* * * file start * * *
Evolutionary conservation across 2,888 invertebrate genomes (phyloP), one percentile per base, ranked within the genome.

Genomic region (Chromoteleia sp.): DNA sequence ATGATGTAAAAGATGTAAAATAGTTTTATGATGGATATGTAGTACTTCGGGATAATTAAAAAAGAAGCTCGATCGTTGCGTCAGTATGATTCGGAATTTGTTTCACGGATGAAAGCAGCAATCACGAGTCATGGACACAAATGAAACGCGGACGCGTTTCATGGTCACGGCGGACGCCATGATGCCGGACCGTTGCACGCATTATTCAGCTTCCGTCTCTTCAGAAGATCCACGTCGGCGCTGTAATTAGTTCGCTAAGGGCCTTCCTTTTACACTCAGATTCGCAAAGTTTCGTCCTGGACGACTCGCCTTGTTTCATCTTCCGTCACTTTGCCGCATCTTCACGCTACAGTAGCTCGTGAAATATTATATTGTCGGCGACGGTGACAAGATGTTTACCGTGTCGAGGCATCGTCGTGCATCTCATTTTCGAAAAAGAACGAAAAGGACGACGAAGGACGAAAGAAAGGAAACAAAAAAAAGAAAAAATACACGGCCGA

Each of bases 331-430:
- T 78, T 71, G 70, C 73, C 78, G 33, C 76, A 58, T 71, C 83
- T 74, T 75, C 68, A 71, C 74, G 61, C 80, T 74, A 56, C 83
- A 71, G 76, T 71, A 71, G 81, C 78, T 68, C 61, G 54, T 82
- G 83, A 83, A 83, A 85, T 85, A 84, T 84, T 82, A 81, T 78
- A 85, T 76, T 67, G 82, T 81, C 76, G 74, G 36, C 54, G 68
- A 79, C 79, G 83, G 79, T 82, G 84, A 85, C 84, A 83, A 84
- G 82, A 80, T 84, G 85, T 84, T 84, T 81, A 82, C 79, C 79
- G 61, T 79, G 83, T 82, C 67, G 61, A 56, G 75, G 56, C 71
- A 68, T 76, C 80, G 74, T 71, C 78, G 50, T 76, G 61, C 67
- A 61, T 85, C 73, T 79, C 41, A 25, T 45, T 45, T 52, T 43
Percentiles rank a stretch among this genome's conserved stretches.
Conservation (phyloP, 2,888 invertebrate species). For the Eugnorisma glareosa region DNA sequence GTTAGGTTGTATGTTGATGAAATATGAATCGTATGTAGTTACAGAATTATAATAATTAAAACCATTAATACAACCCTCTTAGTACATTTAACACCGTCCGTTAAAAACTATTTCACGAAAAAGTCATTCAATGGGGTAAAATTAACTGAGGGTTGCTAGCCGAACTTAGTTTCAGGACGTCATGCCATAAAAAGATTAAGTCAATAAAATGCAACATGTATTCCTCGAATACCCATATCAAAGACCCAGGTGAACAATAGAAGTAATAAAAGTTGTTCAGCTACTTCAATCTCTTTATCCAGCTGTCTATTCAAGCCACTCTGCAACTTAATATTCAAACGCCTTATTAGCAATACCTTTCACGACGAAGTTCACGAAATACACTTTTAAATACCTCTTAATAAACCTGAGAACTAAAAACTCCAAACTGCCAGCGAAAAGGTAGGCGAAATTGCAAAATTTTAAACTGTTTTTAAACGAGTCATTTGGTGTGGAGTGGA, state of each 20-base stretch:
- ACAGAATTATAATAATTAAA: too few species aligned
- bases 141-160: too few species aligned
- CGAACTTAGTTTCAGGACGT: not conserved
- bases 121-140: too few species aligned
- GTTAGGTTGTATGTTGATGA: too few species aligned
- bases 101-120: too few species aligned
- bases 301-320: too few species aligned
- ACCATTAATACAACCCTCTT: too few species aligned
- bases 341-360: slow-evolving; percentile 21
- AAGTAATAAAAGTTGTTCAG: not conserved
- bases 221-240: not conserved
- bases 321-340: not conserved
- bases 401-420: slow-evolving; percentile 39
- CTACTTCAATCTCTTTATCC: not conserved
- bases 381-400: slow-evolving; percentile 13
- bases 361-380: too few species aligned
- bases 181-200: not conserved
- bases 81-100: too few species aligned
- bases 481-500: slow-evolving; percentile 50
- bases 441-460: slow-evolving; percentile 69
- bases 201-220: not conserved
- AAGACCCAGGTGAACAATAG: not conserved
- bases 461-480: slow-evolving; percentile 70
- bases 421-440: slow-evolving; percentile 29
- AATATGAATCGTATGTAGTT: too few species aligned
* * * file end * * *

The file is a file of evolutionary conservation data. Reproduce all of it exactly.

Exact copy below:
Evolutionary conservation across 2,888 invertebrate genomes (phyloP), one percentile per base, ranked within the genome.

Genomic region (Chromoteleia sp.): DNA sequence ATGATGTAAAAGATGTAAAATAGTTTTATGATGGATATGTAGTACTTCGGGATAATTAAAAAAGAAGCTCGATCGTTGCGTCAGTATGATTCGGAATTTGTTTCACGGATGAAAGCAGCAATCACGAGTCATGGACACAAATGAAACGCGGACGCGTTTCATGGTCACGGCGGACGCCATGATGCCGGACCGTTGCACGCATTATTCAGCTTCCGTCTCTTCAGAAGATCCACGTCGGCGCTGTAATTAGTTCGCTAAGGGCCTTCCTTTTACACTCAGATTCGCAAAGTTTCGTCCTGGACGACTCGCCTTGTTTCATCTTCCGTCACTTTGCCGCATCTTCACGCTACAGTAGCTCGTGAAATATTATATTGTCGGCGACGGTGACAAGATGTTTACCGTGTCGAGGCATCGTCGTGCATCTCATTTTCGAAAAAGAACGAAAAGGACGACGAAGGACGAAAGAAAGGAAACAAAAAAAAGAAAAAATACACGGCCGA

Each of bases 331-430:
- T 78, T 71, G 70, C 73, C 78, G 33, C 76, A 58, T 71, C 83
- T 74, T 75, C 68, A 71, C 74, G 61, C 80, T 74, A 56, C 83
- A 71, G 76, T 71, A 71, G 81, C 78, T 68, C 61, G 54, T 82
- G 83, A 83, A 83, A 85, T 85, A 84, T 84, T 82, A 81, T 78
- A 85, T 76, T 67, G 82, T 81, C 76, G 74, G 36, C 54, G 68
- A 79, C 79, G 83, G 79, T 82, G 84, A 85, C 84, A 83, A 84
- G 82, A 80, T 84, G 85, T 84, T 84, T 81, A 82, C 79, C 79
- G 61, T 79, G 83, T 82, C 67, G 61, A 56, G 75, G 56, C 71
- A 68, T 76, C 80, G 74, T 71, C 78, G 50, T 76, G 61, C 67
- A 61, T 85, C 73, T 79, C 41, A 25, T 45, T 45, T 52, T 43
Percentiles rank a stretch among this genome's conserved stretches.
Conservation (phyloP, 2,888 invertebrate species). For the Eugnorisma glareosa region DNA sequence GTTAGGTTGTATGTTGATGAAATATGAATCGTATGTAGTTACAGAATTATAATAATTAAAACCATTAATACAACCCTCTTAGTACATTTAACACCGTCCGTTAAAAACTATTTCACGAAAAAGTCATTCAATGGGGTAAAATTAACTGAGGGTTGCTAGCCGAACTTAGTTTCAGGACGTCATGCCATAAAAAGATTAAGTCAATAAAATGCAACATGTATTCCTCGAATACCCATATCAAAGACCCAGGTGAACAATAGAAGTAATAAAAGTTGTTCAGCTACTTCAATCTCTTTATCCAGCTGTCTATTCAAGCCACTCTGCAACTTAATATTCAAACGCCTTATTAGCAATACCTTTCACGACGAAGTTCACGAAATACACTTTTAAATACCTCTTAATAAACCTGAGAACTAAAAACTCCAAACTGCCAGCGAAAAGGTAGGCGAAATTGCAAAATTTTAAACTGTTTTTAAACGAGTCATTTGGTGTGGAGTGGA, state of each 20-base stretch:
- ACAGAATTATAATAATTAAA: too few species aligned
- bases 141-160: too few species aligned
- CGAACTTAGTTTCAGGACGT: not conserved
- bases 121-140: too few species aligned
- GTTAGGTTGTATGTTGATGA: too few species aligned
- bases 101-120: too few species aligned
- bases 301-320: too few species aligned
- ACCATTAATACAACCCTCTT: too few species aligned
- bases 341-360: slow-evolving; percentile 21
- AAGTAATAAAAGTTGTTCAG: not conserved
- bases 221-240: not conserved
- bases 321-340: not conserved
- bases 401-420: slow-evolving; percentile 39
- CTACTTCAATCTCTTTATCC: not conserved
- bases 381-400: slow-evolving; percentile 13
- bases 361-380: too few species aligned
- bases 181-200: not conserved
- bases 81-100: too few species aligned
- bases 481-500: slow-evolving; percentile 50
- bases 441-460: slow-evolving; percentile 69
- bases 201-220: not conserved
- AAGACCCAGGTGAACAATAG: not conserved
- bases 461-480: slow-evolving; percentile 70
- bases 421-440: slow-evolving; percentile 29
- AATATGAATCGTATGTAGTT: too few species aligned